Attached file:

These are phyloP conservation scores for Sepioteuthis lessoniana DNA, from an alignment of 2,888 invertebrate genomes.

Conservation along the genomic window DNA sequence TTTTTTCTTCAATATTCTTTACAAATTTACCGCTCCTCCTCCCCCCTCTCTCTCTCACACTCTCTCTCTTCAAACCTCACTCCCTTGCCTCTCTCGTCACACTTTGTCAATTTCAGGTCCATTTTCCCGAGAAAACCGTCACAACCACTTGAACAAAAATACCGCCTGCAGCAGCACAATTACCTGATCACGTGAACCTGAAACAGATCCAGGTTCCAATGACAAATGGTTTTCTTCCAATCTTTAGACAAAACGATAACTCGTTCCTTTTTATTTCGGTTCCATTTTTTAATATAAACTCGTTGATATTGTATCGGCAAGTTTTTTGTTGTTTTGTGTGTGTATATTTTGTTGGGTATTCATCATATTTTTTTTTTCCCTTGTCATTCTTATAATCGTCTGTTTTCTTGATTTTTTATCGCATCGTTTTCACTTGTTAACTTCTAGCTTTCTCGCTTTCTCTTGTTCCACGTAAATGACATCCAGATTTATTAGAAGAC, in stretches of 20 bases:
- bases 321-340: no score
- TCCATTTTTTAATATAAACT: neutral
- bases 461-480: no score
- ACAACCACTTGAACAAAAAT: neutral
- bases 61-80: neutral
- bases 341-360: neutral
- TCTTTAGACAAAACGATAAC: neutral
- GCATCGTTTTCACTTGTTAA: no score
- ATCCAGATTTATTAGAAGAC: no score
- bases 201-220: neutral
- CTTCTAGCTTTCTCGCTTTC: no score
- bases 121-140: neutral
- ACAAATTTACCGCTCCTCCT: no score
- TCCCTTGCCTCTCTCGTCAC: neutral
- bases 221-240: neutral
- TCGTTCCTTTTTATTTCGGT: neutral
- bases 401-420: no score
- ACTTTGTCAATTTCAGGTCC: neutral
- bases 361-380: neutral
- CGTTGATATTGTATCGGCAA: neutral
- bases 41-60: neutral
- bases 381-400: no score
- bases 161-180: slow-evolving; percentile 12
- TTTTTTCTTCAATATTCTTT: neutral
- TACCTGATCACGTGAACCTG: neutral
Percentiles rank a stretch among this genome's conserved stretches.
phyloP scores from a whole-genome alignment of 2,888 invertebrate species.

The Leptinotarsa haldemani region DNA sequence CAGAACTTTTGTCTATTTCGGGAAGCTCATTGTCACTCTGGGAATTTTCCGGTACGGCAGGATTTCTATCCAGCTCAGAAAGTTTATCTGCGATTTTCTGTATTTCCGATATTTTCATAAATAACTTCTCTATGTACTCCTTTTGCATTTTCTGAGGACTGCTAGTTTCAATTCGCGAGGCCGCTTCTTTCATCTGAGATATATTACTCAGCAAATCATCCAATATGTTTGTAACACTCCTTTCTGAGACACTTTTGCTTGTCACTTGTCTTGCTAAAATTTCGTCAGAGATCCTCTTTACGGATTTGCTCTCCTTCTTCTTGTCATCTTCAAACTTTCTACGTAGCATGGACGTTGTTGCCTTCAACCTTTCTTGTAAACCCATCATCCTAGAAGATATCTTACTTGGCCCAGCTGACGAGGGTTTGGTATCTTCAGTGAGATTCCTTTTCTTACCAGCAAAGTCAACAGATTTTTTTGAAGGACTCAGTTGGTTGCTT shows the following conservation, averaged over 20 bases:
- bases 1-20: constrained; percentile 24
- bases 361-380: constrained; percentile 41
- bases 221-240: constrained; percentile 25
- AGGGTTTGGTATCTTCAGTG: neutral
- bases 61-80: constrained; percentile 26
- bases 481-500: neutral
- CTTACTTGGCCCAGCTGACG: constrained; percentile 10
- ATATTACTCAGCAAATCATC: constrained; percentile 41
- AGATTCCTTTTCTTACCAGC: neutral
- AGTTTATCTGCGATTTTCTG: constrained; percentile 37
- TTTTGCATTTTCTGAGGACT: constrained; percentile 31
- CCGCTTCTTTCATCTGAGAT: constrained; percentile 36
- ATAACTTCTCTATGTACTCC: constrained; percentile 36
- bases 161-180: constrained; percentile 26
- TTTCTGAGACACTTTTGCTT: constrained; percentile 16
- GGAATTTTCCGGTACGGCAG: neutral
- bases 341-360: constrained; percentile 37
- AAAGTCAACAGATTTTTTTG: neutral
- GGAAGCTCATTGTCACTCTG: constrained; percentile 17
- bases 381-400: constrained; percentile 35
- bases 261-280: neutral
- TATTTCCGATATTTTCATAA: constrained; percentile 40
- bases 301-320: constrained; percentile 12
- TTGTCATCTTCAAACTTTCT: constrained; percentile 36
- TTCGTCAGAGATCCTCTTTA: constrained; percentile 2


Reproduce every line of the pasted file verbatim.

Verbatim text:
These are phyloP conservation scores for Sepioteuthis lessoniana DNA, from an alignment of 2,888 invertebrate genomes.

Conservation along the genomic window DNA sequence TTTTTTCTTCAATATTCTTTACAAATTTACCGCTCCTCCTCCCCCCTCTCTCTCTCACACTCTCTCTCTTCAAACCTCACTCCCTTGCCTCTCTCGTCACACTTTGTCAATTTCAGGTCCATTTTCCCGAGAAAACCGTCACAACCACTTGAACAAAAATACCGCCTGCAGCAGCACAATTACCTGATCACGTGAACCTGAAACAGATCCAGGTTCCAATGACAAATGGTTTTCTTCCAATCTTTAGACAAAACGATAACTCGTTCCTTTTTATTTCGGTTCCATTTTTTAATATAAACTCGTTGATATTGTATCGGCAAGTTTTTTGTTGTTTTGTGTGTGTATATTTTGTTGGGTATTCATCATATTTTTTTTTTCCCTTGTCATTCTTATAATCGTCTGTTTTCTTGATTTTTTATCGCATCGTTTTCACTTGTTAACTTCTAGCTTTCTCGCTTTCTCTTGTTCCACGTAAATGACATCCAGATTTATTAGAAGAC, in stretches of 20 bases:
- bases 321-340: no score
- TCCATTTTTTAATATAAACT: neutral
- bases 461-480: no score
- ACAACCACTTGAACAAAAAT: neutral
- bases 61-80: neutral
- bases 341-360: neutral
- TCTTTAGACAAAACGATAAC: neutral
- GCATCGTTTTCACTTGTTAA: no score
- ATCCAGATTTATTAGAAGAC: no score
- bases 201-220: neutral
- CTTCTAGCTTTCTCGCTTTC: no score
- bases 121-140: neutral
- ACAAATTTACCGCTCCTCCT: no score
- TCCCTTGCCTCTCTCGTCAC: neutral
- bases 221-240: neutral
- TCGTTCCTTTTTATTTCGGT: neutral
- bases 401-420: no score
- ACTTTGTCAATTTCAGGTCC: neutral
- bases 361-380: neutral
- CGTTGATATTGTATCGGCAA: neutral
- bases 41-60: neutral
- bases 381-400: no score
- bases 161-180: slow-evolving; percentile 12
- TTTTTTCTTCAATATTCTTT: neutral
- TACCTGATCACGTGAACCTG: neutral
Percentiles rank a stretch among this genome's conserved stretches.
phyloP scores from a whole-genome alignment of 2,888 invertebrate species.

The Leptinotarsa haldemani region DNA sequence CAGAACTTTTGTCTATTTCGGGAAGCTCATTGTCACTCTGGGAATTTTCCGGTACGGCAGGATTTCTATCCAGCTCAGAAAGTTTATCTGCGATTTTCTGTATTTCCGATATTTTCATAAATAACTTCTCTATGTACTCCTTTTGCATTTTCTGAGGACTGCTAGTTTCAATTCGCGAGGCCGCTTCTTTCATCTGAGATATATTACTCAGCAAATCATCCAATATGTTTGTAACACTCCTTTCTGAGACACTTTTGCTTGTCACTTGTCTTGCTAAAATTTCGTCAGAGATCCTCTTTACGGATTTGCTCTCCTTCTTCTTGTCATCTTCAAACTTTCTACGTAGCATGGACGTTGTTGCCTTCAACCTTTCTTGTAAACCCATCATCCTAGAAGATATCTTACTTGGCCCAGCTGACGAGGGTTTGGTATCTTCAGTGAGATTCCTTTTCTTACCAGCAAAGTCAACAGATTTTTTTGAAGGACTCAGTTGGTTGCTT shows the following conservation, averaged over 20 bases:
- bases 1-20: constrained; percentile 24
- bases 361-380: constrained; percentile 41
- bases 221-240: constrained; percentile 25
- AGGGTTTGGTATCTTCAGTG: neutral
- bases 61-80: constrained; percentile 26
- bases 481-500: neutral
- CTTACTTGGCCCAGCTGACG: constrained; percentile 10
- ATATTACTCAGCAAATCATC: constrained; percentile 41
- AGATTCCTTTTCTTACCAGC: neutral
- AGTTTATCTGCGATTTTCTG: constrained; percentile 37
- TTTTGCATTTTCTGAGGACT: constrained; percentile 31
- CCGCTTCTTTCATCTGAGAT: constrained; percentile 36
- ATAACTTCTCTATGTACTCC: constrained; percentile 36
- bases 161-180: constrained; percentile 26
- TTTCTGAGACACTTTTGCTT: constrained; percentile 16
- GGAATTTTCCGGTACGGCAG: neutral
- bases 341-360: constrained; percentile 37
- AAAGTCAACAGATTTTTTTG: neutral
- GGAAGCTCATTGTCACTCTG: constrained; percentile 17
- bases 381-400: constrained; percentile 35
- bases 261-280: neutral
- TATTTCCGATATTTTCATAA: constrained; percentile 40
- bases 301-320: constrained; percentile 12
- TTGTCATCTTCAAACTTTCT: constrained; percentile 36
- TTCGTCAGAGATCCTCTTTA: constrained; percentile 2